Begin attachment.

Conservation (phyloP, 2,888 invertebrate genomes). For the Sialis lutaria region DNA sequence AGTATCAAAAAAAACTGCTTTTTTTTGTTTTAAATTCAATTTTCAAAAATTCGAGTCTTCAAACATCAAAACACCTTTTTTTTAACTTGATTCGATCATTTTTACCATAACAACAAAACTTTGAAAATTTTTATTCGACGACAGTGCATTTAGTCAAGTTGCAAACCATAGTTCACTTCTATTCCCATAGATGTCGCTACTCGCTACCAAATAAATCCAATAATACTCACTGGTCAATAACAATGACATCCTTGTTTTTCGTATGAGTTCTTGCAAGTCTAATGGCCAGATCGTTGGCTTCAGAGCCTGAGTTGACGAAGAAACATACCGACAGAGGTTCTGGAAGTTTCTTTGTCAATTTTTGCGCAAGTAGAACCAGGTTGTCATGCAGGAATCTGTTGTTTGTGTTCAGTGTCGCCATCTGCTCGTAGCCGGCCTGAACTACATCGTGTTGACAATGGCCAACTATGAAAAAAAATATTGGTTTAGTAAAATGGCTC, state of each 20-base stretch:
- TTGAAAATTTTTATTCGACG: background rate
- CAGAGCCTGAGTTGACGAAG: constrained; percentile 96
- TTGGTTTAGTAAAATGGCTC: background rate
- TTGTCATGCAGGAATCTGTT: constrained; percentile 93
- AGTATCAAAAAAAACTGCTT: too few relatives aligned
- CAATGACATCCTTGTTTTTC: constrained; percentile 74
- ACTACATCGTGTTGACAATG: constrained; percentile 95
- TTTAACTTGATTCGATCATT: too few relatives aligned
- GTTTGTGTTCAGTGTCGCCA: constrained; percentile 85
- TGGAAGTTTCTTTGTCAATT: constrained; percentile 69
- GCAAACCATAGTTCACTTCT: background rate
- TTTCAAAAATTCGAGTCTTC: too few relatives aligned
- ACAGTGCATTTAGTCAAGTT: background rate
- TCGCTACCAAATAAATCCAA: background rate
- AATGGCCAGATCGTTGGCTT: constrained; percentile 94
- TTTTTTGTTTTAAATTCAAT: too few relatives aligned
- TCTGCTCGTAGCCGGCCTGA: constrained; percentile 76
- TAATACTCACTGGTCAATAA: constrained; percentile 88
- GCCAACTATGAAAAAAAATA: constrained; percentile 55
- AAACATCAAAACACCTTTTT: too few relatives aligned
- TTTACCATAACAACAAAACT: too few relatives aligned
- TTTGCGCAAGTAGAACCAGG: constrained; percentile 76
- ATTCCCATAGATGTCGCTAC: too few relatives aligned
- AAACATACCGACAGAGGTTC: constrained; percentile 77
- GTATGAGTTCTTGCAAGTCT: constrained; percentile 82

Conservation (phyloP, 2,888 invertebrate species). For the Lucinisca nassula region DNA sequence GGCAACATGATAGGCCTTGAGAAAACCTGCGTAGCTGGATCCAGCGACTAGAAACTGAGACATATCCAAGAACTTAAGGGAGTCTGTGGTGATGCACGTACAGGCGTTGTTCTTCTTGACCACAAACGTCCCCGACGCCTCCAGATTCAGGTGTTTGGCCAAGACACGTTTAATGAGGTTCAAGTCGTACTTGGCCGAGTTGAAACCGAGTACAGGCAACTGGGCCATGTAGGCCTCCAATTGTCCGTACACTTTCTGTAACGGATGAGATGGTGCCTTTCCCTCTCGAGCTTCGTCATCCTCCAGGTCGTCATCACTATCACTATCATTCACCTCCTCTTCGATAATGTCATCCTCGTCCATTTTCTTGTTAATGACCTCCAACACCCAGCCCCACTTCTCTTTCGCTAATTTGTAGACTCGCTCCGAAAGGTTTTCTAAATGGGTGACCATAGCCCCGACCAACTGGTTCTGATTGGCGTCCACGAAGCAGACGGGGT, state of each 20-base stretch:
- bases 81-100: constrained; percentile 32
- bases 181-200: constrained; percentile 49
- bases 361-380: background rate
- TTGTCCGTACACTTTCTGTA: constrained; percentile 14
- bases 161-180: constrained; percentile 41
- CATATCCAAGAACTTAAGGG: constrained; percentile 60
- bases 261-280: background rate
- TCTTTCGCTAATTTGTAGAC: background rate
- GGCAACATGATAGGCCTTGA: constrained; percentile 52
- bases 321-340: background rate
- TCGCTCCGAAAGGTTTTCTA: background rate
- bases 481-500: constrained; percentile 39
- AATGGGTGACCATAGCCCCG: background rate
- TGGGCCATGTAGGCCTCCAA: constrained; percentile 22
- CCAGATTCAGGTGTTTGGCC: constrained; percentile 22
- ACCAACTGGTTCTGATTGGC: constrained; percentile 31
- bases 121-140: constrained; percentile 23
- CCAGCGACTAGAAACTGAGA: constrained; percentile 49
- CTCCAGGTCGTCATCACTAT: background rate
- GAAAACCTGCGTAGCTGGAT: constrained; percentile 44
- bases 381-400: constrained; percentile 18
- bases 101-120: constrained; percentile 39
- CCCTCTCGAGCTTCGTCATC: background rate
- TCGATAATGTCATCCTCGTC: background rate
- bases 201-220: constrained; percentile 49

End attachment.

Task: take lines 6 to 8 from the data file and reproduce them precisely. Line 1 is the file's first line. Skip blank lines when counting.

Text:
- AGTATCAAAAAAAACTGCTT: too few relatives aligned
- CAATGACATCCTTGTTTTTC: constrained; percentile 74
- ACTACATCGTGTTGACAATG: constrained; percentile 95